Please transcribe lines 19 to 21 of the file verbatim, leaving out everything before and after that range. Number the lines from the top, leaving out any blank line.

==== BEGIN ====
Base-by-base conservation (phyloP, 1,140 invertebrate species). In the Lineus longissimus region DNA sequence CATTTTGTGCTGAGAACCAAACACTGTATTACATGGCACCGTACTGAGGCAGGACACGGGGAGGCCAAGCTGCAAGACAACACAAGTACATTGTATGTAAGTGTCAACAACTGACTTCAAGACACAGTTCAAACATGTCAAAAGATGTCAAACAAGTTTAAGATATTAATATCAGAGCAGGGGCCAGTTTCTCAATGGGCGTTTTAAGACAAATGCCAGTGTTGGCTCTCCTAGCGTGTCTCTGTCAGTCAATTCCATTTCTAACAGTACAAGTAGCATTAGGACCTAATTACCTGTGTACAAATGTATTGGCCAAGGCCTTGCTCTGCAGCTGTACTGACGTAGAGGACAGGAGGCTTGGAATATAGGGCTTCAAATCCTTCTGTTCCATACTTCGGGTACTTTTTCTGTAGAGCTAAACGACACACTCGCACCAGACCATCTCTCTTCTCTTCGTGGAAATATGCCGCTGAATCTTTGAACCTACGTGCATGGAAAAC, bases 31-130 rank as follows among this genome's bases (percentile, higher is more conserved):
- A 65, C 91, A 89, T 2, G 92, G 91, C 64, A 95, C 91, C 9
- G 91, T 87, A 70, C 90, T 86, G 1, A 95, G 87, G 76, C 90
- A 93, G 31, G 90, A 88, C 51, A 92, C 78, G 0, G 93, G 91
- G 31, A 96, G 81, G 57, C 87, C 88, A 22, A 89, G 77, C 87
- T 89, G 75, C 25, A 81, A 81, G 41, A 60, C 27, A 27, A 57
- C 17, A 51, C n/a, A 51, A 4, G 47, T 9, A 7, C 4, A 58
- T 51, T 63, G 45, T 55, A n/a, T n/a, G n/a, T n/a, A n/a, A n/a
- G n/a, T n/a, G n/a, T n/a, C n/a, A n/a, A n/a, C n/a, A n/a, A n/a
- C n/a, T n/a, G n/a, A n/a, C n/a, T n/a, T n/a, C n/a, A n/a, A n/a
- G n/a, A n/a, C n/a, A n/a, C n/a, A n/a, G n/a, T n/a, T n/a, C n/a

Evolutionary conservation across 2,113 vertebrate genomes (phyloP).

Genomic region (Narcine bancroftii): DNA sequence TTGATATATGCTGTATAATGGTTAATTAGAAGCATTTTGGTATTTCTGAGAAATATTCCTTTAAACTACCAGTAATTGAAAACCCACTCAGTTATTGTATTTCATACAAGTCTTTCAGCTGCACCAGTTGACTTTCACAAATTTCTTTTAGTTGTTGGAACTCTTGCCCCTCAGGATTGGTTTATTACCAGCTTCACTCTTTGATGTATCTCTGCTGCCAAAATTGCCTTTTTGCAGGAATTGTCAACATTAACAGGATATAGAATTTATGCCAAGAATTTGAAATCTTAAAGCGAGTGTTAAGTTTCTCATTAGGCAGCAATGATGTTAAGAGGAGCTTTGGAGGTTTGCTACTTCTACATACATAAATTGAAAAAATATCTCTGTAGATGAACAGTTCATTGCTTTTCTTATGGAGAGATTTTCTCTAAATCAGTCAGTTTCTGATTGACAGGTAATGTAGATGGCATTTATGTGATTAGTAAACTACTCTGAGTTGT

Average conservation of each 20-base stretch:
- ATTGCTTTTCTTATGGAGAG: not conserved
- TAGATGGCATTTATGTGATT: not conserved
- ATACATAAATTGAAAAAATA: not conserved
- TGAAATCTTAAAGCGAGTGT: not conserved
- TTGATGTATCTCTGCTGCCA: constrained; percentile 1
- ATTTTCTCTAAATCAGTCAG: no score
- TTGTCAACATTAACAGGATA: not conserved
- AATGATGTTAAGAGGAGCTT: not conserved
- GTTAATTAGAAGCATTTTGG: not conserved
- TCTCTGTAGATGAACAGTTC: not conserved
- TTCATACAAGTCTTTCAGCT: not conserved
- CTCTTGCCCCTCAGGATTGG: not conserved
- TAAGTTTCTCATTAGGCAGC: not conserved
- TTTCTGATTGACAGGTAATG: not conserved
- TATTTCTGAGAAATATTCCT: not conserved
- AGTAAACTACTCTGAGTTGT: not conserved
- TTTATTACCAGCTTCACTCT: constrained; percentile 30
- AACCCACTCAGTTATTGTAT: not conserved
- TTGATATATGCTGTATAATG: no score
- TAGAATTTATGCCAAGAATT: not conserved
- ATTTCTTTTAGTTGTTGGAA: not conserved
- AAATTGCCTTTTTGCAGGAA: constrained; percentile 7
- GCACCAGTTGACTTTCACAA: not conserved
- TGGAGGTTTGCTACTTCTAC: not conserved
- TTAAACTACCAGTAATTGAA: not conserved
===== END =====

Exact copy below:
- TTGATGTATCTCTGCTGCCA: constrained; percentile 1
- ATTTTCTCTAAATCAGTCAG: no score
- TTGTCAACATTAACAGGATA: not conserved